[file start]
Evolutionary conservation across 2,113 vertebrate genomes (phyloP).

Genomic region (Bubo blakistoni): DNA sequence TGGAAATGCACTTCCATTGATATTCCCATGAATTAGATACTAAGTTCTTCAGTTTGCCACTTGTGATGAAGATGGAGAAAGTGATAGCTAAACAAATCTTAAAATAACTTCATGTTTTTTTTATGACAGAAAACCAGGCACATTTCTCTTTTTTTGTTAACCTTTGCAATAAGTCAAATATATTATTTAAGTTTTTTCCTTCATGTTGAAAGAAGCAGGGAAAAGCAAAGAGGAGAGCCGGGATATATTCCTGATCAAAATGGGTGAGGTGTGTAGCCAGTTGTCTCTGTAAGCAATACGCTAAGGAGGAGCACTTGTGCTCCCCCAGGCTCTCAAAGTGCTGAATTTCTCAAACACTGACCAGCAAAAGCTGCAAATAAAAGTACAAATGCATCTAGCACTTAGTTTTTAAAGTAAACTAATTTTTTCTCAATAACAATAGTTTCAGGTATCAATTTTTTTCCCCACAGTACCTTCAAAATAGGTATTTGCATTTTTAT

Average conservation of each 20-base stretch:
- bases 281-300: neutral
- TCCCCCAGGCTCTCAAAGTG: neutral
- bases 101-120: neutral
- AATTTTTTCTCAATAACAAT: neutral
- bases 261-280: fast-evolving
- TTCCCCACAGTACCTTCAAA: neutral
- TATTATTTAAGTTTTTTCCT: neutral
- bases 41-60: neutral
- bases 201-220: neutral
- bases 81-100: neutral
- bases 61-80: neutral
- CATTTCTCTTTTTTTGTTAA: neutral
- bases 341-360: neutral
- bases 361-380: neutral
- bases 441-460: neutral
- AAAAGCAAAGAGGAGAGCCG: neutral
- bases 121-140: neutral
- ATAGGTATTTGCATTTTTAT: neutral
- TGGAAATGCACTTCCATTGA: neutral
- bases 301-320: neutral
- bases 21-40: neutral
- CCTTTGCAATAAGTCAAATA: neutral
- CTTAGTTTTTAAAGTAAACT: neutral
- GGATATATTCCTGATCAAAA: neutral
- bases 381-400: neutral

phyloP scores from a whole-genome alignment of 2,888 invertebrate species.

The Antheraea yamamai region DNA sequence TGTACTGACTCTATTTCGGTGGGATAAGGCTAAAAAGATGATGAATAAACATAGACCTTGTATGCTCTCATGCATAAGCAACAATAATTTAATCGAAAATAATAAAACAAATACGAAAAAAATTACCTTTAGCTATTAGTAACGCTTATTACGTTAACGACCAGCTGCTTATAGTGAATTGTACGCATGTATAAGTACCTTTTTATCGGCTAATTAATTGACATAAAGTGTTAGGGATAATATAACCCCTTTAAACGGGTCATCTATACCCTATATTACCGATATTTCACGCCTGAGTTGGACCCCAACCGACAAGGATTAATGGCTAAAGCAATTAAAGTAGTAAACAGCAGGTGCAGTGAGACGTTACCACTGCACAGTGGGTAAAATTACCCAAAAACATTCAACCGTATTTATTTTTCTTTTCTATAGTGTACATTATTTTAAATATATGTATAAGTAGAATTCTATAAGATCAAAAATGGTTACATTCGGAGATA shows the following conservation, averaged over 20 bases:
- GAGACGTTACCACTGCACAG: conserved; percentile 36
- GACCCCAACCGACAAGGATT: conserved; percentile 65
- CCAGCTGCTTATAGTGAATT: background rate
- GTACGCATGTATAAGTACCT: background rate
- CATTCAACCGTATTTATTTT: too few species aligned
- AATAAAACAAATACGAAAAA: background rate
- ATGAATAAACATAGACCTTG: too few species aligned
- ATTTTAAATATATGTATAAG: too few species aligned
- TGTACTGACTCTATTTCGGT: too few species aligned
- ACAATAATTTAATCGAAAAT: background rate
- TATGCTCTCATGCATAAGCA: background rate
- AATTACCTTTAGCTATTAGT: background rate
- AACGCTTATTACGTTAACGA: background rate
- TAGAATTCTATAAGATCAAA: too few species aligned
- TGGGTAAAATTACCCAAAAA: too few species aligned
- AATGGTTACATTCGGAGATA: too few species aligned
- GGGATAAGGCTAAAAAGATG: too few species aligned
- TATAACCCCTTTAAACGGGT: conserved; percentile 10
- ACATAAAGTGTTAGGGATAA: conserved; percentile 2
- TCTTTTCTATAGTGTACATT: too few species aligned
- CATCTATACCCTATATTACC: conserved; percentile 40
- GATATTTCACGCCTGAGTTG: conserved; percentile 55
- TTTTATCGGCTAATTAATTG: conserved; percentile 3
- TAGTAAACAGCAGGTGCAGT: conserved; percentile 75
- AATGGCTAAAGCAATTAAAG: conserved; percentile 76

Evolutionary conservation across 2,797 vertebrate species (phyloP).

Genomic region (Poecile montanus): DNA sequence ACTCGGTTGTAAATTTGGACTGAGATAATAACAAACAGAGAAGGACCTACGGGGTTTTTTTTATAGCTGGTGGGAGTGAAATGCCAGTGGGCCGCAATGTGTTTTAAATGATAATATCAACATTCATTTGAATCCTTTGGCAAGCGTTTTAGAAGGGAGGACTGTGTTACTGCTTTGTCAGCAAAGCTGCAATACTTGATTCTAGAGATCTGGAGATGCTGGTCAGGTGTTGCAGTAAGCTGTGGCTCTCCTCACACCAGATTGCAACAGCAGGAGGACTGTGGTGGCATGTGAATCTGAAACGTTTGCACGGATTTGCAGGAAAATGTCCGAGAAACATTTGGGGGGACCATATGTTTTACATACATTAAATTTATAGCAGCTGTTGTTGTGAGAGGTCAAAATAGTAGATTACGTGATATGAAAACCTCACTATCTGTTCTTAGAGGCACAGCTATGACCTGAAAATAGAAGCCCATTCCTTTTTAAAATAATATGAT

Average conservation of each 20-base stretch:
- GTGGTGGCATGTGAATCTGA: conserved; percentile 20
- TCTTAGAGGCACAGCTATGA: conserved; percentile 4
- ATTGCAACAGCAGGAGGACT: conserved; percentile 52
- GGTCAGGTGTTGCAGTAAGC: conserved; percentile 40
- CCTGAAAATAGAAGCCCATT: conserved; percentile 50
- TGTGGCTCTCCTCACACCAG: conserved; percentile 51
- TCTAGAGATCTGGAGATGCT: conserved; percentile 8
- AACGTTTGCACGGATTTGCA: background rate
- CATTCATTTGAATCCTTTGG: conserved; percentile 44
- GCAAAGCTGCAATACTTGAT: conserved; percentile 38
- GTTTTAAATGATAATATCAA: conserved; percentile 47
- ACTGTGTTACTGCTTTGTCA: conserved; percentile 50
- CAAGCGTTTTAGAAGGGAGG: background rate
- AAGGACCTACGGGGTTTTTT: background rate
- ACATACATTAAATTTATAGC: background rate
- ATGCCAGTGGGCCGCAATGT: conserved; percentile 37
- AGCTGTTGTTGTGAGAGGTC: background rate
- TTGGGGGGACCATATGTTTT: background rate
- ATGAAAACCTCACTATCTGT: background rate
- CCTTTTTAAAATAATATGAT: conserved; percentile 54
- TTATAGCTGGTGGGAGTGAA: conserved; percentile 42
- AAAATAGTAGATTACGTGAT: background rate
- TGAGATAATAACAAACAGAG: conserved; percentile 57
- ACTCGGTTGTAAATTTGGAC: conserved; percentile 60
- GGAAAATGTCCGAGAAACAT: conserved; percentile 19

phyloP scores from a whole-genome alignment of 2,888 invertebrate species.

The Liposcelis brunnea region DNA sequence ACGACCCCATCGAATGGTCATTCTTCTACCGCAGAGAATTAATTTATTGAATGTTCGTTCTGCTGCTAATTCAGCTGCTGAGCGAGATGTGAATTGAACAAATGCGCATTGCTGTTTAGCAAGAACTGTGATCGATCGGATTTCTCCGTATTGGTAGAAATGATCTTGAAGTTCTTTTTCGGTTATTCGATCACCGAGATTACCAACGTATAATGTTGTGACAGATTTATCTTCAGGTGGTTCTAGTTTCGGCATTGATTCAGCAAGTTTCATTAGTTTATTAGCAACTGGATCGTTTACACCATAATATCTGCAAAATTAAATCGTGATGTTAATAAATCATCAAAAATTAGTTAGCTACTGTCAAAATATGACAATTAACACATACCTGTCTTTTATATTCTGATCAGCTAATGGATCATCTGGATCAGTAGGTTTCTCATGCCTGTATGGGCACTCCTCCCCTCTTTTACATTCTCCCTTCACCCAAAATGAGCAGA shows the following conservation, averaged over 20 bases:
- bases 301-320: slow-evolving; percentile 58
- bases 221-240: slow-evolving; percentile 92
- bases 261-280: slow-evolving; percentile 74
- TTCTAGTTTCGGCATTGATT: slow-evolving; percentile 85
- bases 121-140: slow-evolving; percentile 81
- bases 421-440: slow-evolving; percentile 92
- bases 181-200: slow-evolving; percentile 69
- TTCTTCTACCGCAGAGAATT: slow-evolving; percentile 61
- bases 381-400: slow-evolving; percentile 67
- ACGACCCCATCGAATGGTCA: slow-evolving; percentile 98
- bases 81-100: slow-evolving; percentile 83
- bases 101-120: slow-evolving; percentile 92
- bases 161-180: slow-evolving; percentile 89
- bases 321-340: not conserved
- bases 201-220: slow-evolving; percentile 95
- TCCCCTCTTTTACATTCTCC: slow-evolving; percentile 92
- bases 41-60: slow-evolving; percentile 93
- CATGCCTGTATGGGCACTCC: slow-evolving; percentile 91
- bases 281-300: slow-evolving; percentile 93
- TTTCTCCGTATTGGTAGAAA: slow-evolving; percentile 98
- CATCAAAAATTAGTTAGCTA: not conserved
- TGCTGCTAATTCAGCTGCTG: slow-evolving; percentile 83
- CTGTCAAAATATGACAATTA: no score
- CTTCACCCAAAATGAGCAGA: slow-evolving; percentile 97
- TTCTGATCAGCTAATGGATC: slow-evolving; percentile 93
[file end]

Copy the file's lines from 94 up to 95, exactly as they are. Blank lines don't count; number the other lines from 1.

- bases 381-400: slow-evolving; percentile 67
- ACGACCCCATCGAATGGTCA: slow-evolving; percentile 98